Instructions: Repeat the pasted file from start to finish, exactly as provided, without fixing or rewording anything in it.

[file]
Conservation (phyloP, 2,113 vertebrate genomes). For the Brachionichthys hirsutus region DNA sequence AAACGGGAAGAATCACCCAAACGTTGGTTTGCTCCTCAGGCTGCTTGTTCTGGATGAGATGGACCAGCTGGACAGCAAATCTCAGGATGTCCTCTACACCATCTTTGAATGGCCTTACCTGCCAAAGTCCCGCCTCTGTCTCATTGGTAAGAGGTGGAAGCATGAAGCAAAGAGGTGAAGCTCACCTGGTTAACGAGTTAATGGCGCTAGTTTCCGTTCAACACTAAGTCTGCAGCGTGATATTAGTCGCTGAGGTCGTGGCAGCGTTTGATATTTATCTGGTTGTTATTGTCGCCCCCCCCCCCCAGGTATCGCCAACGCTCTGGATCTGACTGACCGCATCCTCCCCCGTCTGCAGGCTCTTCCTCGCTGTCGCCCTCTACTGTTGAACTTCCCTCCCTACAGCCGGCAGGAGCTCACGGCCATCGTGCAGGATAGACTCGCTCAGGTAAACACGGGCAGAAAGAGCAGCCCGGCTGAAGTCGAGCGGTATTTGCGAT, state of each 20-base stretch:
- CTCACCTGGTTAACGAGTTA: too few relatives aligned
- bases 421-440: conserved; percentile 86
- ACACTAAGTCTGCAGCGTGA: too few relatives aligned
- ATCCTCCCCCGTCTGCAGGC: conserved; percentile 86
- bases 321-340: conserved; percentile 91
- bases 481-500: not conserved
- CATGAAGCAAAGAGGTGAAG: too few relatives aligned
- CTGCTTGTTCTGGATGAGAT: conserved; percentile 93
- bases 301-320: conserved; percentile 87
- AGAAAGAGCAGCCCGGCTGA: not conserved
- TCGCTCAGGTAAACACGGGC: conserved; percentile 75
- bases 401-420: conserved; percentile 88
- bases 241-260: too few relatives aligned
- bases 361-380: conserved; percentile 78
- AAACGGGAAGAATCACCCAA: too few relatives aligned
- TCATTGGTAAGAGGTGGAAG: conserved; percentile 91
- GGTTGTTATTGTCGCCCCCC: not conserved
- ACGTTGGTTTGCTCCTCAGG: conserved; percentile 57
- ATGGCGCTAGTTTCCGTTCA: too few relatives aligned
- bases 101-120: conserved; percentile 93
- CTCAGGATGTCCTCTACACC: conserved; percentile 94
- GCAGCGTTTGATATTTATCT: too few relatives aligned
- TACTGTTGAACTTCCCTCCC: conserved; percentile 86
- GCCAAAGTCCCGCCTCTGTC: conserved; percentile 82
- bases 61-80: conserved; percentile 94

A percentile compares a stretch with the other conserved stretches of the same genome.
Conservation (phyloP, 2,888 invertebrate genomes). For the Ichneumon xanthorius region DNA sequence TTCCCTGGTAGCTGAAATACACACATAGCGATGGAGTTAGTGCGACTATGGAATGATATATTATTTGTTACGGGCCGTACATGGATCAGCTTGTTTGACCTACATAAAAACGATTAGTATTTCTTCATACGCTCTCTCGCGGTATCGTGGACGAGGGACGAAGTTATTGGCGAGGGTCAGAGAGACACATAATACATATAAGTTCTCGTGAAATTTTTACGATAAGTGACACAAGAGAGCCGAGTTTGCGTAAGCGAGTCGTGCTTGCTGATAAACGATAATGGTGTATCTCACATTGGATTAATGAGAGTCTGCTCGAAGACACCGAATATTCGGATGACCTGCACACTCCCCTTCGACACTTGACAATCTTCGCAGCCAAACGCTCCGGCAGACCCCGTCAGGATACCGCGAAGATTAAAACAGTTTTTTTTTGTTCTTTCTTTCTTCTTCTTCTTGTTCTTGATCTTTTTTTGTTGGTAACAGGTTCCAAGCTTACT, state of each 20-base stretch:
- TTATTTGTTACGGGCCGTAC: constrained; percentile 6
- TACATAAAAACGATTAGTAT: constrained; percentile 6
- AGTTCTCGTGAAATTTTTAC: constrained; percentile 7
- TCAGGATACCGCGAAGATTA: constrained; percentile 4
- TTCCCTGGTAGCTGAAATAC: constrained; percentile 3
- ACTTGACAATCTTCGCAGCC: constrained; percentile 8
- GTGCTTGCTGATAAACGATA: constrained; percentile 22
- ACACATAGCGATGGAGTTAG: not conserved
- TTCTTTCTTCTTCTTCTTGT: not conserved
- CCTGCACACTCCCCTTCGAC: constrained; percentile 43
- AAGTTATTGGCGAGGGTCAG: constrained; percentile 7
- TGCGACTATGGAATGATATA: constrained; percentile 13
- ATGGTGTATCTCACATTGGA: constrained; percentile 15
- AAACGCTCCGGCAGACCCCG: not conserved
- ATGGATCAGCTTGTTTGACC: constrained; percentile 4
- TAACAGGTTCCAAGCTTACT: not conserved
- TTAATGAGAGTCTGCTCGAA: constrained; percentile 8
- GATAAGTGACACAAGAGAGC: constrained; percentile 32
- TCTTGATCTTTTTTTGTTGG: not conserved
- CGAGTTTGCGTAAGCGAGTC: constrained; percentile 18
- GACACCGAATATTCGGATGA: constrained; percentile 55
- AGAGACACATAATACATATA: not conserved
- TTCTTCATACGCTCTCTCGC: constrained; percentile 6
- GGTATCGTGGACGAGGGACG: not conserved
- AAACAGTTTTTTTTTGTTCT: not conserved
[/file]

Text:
Conservation (phyloP, 2,113 vertebrate genomes). For the Brachionichthys hirsutus region DNA sequence AAACGGGAAGAATCACCCAAACGTTGGTTTGCTCCTCAGGCTGCTTGTTCTGGATGAGATGGACCAGCTGGACAGCAAATCTCAGGATGTCCTCTACACCATCTTTGAATGGCCTTACCTGCCAAAGTCCCGCCTCTGTCTCATTGGTAAGAGGTGGAAGCATGAAGCAAAGAGGTGAAGCTCACCTGGTTAACGAGTTAATGGCGCTAGTTTCCGTTCAACACTAAGTCTGCAGCGTGATATTAGTCGCTGAGGTCGTGGCAGCGTTTGATATTTATCTGGTTGTTATTGTCGCCCCCCCCCCCCAGGTATCGCCAACGCTCTGGATCTGACTGACCGCATCCTCCCCCGTCTGCAGGCTCTTCCTCGCTGTCGCCCTCTACTGTTGAACTTCCCTCCCTACAGCCGGCAGGAGCTCACGGCCATCGTGCAGGATAGACTCGCTCAGGTAAACACGGGCAGAAAGAGCAGCCCGGCTGAAGTCGAGCGGTATTTGCGAT, state of each 20-base stretch:
- CTCACCTGGTTAACGAGTTA: too few relatives aligned
- bases 421-440: conserved; percentile 86
- ACACTAAGTCTGCAGCGTGA: too few relatives aligned
- ATCCTCCCCCGTCTGCAGGC: conserved; percentile 86
- bases 321-340: conserved; percentile 91
- bases 481-500: not conserved
- CATGAAGCAAAGAGGTGAAG: too few relatives aligned
- CTGCTTGTTCTGGATGAGAT: conserved; percentile 93
- bases 301-320: conserved; percentile 87
- AGAAAGAGCAGCCCGGCTGA: not conserved
- TCGCTCAGGTAAACACGGGC: conserved; percentile 75
- bases 401-420: conserved; percentile 88
- bases 241-260: too few relatives aligned
- bases 361-380: conserved; percentile 78
- AAACGGGAAGAATCACCCAA: too few relatives aligned
- TCATTGGTAAGAGGTGGAAG: conserved; percentile 91
- GGTTGTTATTGTCGCCCCCC: not conserved
- ACGTTGGTTTGCTCCTCAGG: conserved; percentile 57
- ATGGCGCTAGTTTCCGTTCA: too few relatives aligned
- bases 101-120: conserved; percentile 93
- CTCAGGATGTCCTCTACACC: conserved; percentile 94
- GCAGCGTTTGATATTTATCT: too few relatives aligned
- TACTGTTGAACTTCCCTCCC: conserved; percentile 86
- GCCAAAGTCCCGCCTCTGTC: conserved; percentile 82
- bases 61-80: conserved; percentile 94

A percentile compares a stretch with the other conserved stretches of the same genome.
Conservation (phyloP, 2,888 invertebrate genomes). For the Ichneumon xanthorius region DNA sequence TTCCCTGGTAGCTGAAATACACACATAGCGATGGAGTTAGTGCGACTATGGAATGATATATTATTTGTTACGGGCCGTACATGGATCAGCTTGTTTGACCTACATAAAAACGATTAGTATTTCTTCATACGCTCTCTCGCGGTATCGTGGACGAGGGACGAAGTTATTGGCGAGGGTCAGAGAGACACATAATACATATAAGTTCTCGTGAAATTTTTACGATAAGTGACACAAGAGAGCCGAGTTTGCGTAAGCGAGTCGTGCTTGCTGATAAACGATAATGGTGTATCTCACATTGGATTAATGAGAGTCTGCTCGAAGACACCGAATATTCGGATGACCTGCACACTCCCCTTCGACACTTGACAATCTTCGCAGCCAAACGCTCCGGCAGACCCCGTCAGGATACCGCGAAGATTAAAACAGTTTTTTTTTGTTCTTTCTTTCTTCTTCTTCTTGTTCTTGATCTTTTTTTGTTGGTAACAGGTTCCAAGCTTACT, state of each 20-base stretch:
- TTATTTGTTACGGGCCGTAC: constrained; percentile 6
- TACATAAAAACGATTAGTAT: constrained; percentile 6
- AGTTCTCGTGAAATTTTTAC: constrained; percentile 7
- TCAGGATACCGCGAAGATTA: constrained; percentile 4
- TTCCCTGGTAGCTGAAATAC: constrained; percentile 3
- ACTTGACAATCTTCGCAGCC: constrained; percentile 8
- GTGCTTGCTGATAAACGATA: constrained; percentile 22
- ACACATAGCGATGGAGTTAG: not conserved
- TTCTTTCTTCTTCTTCTTGT: not conserved
- CCTGCACACTCCCCTTCGAC: constrained; percentile 43
- AAGTTATTGGCGAGGGTCAG: constrained; percentile 7
- TGCGACTATGGAATGATATA: constrained; percentile 13
- ATGGTGTATCTCACATTGGA: constrained; percentile 15
- AAACGCTCCGGCAGACCCCG: not conserved
- ATGGATCAGCTTGTTTGACC: constrained; percentile 4
- TAACAGGTTCCAAGCTTACT: not conserved
- TTAATGAGAGTCTGCTCGAA: constrained; percentile 8
- GATAAGTGACACAAGAGAGC: constrained; percentile 32
- TCTTGATCTTTTTTTGTTGG: not conserved
- CGAGTTTGCGTAAGCGAGTC: constrained; percentile 18
- GACACCGAATATTCGGATGA: constrained; percentile 55
- AGAGACACATAATACATATA: not conserved
- TTCTTCATACGCTCTCTCGC: constrained; percentile 6
- GGTATCGTGGACGAGGGACG: not conserved
- AAACAGTTTTTTTTTGTTCT: not conserved